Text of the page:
The Greater Beverly YMCA recently accepted a $5,000 donation from the Beverly Chamber of Commerce to bring raised garden beds and an associated science curriculum to the city’s elementary schools. The money was raised during the Chamber of Commerce’s annual golf tournament on June 10.
The garden project is part of “Be Healthy Beverly”, a collaborative initiative to improve the health and well-being of Beverly citizens. It is funded through a grant from the Centers for Disease Control and Prevention (CDC) and is led by the Greater Beverly Y in partnership with Beverly Hospital.
“The ‘Be Healthy Beverly’ collaboration has representation throughout the Beverly community,” said John Somes, executive director of the Chamber of Commerce, in a recent announcement. “It's good to see a group of people come together that want to make a difference in encouraging healthy living. The Beverly Chamber of Commerce’s sole purpose is to support not only the local businesses but also our local community.
Somes added that having a great school system also reflects on the business community, "making Beverly a great place to work and live." The Beverly Chamber of Commerce, board of directors and staff are committed to supporting and making a difference within our community, he said.
The “Be Healthy Beverly” committee is comprised of representatives from the YMCA and city government, as well as Beverly Hospital, Beverly Bootstraps, the Chamber of Commerce, United Way, the Food Project and Children’s Hospital, among others.
“We’re so thankful to the Chamber of Commerce for their donation and the support of everyone on the ‘Be Healthy Beverly’ committee,” said Judith Cronin, executive director of the Greater Beverly YMCA, in a recent statement. “We are truly making a difference in the lives of young children, ensuring they have access to healthy fruits and vegetables through the salad bars, and now teaching them about growing their own foods and the nutritional science behind healthy eating.”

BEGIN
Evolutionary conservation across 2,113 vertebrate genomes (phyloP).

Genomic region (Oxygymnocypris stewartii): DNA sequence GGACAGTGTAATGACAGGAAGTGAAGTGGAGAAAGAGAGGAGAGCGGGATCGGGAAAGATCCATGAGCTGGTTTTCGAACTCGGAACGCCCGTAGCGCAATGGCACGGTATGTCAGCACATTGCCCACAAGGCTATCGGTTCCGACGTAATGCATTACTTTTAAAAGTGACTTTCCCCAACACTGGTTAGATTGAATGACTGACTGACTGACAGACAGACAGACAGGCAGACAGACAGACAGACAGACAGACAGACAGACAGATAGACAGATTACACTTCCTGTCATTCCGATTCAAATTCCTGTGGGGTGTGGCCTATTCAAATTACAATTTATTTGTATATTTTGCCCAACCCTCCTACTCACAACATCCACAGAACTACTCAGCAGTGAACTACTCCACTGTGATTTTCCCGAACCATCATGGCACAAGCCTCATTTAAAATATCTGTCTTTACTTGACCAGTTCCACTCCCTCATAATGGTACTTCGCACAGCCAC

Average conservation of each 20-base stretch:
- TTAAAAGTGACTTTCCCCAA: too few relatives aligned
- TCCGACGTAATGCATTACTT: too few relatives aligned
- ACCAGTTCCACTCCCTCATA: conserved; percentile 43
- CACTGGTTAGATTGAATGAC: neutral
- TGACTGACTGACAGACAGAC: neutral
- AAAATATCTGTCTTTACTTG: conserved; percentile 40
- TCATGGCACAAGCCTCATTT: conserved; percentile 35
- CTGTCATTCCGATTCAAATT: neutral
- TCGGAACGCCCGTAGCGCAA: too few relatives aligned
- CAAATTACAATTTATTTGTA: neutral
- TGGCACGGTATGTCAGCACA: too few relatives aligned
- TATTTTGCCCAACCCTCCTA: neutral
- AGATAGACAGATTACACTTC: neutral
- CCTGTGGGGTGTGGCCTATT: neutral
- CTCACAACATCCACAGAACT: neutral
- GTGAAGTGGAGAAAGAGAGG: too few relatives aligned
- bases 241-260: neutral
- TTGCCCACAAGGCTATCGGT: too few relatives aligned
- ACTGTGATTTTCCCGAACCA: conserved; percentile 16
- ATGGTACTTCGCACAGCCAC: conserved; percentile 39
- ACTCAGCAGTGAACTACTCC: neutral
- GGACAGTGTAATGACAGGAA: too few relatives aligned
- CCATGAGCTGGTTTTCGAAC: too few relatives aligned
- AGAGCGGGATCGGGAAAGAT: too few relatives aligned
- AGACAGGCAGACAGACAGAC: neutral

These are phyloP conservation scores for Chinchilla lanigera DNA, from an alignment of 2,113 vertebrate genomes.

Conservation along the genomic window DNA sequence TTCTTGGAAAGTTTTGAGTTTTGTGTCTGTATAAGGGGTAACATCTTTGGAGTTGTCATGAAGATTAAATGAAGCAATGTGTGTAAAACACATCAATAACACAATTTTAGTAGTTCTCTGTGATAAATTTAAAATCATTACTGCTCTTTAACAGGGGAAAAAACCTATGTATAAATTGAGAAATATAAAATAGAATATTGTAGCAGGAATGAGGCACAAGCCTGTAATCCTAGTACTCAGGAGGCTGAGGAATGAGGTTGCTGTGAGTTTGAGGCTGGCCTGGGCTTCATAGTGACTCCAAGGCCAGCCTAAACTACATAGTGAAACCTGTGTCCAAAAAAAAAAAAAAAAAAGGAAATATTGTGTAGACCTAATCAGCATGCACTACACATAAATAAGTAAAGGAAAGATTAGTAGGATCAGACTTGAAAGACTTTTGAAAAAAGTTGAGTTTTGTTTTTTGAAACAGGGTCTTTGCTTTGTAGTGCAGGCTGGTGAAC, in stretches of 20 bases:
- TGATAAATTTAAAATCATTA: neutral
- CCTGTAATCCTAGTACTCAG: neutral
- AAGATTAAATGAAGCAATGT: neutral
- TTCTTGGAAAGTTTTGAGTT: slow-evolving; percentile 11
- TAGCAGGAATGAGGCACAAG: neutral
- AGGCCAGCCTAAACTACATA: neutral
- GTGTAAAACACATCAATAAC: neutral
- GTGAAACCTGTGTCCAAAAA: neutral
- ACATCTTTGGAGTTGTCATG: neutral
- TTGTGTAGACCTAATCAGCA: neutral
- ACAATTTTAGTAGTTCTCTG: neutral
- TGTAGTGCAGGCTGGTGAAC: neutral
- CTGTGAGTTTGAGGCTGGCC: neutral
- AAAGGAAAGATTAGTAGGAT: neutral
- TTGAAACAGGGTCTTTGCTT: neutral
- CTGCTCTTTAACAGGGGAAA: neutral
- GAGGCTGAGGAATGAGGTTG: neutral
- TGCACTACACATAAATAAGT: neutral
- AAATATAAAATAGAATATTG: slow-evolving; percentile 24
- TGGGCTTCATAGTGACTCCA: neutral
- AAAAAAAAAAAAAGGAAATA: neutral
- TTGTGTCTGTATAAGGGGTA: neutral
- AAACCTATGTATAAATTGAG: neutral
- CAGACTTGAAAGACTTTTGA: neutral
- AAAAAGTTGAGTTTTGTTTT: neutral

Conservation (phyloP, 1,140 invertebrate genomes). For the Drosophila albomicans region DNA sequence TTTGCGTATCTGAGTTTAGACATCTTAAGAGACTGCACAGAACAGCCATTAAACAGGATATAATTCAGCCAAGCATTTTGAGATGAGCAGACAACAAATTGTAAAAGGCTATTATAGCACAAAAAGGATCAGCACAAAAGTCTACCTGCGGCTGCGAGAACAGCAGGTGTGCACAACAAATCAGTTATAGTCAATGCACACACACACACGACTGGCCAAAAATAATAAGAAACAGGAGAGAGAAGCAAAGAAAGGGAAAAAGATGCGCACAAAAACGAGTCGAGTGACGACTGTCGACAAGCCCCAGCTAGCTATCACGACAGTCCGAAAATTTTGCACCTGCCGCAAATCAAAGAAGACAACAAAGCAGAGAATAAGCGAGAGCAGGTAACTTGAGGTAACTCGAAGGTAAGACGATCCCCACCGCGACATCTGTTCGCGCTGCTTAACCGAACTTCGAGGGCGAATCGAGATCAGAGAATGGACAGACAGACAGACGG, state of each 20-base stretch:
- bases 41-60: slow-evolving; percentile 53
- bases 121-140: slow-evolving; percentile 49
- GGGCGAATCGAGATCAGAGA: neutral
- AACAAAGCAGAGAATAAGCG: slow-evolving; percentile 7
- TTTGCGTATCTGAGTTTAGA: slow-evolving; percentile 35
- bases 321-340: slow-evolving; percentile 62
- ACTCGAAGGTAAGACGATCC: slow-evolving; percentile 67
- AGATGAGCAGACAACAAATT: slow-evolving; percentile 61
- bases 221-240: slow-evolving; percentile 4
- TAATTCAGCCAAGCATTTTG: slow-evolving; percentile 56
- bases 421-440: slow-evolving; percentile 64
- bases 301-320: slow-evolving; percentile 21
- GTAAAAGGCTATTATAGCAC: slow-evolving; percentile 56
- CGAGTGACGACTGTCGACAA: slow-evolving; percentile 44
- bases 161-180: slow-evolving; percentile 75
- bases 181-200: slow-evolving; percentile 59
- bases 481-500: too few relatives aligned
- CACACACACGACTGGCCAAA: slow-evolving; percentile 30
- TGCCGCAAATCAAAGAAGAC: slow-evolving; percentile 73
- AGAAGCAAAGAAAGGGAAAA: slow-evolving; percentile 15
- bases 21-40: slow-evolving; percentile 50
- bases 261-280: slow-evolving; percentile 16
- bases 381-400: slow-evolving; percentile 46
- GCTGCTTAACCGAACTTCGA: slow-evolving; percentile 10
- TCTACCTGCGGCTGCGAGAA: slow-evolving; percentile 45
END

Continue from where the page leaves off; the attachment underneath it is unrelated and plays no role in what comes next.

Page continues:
Last year, “Be Healthy Beverly” brought salad bars to the Beverly public elementary schools, aiming to give kids a fresh and nutritious choice for their lunches. Creating raised garden beds is the second phase of the project.
Through a partnership with Green City Growers, three beds will be installed at each elementary school. Green City Growers will also visit all third grade students throughout the year to teach students about gardening and growing their own foods. These lessons will match up with science, math and social studies curricula for that grade level.
The money raised by the Chamber will fund the program from the ground up. Garden beds, soil, seeds and the curriculum will be covered from these funds for a number of years. Children will learn about importance of working together from the beginning from planting the seeds, weeding, watering and harvesting, skills they can use throughout their lifetimes.
“I met with the committee a few weeks ago and the Green City Growers to discuss the program and curriculum. I was instantly sold,” said Somes. “The children and the elementary schools will greatly benefit from this educational program. Children will learn about gardening, nutrition and teamwork. In addition our elementary schools will be able to offer this great program for years to come.”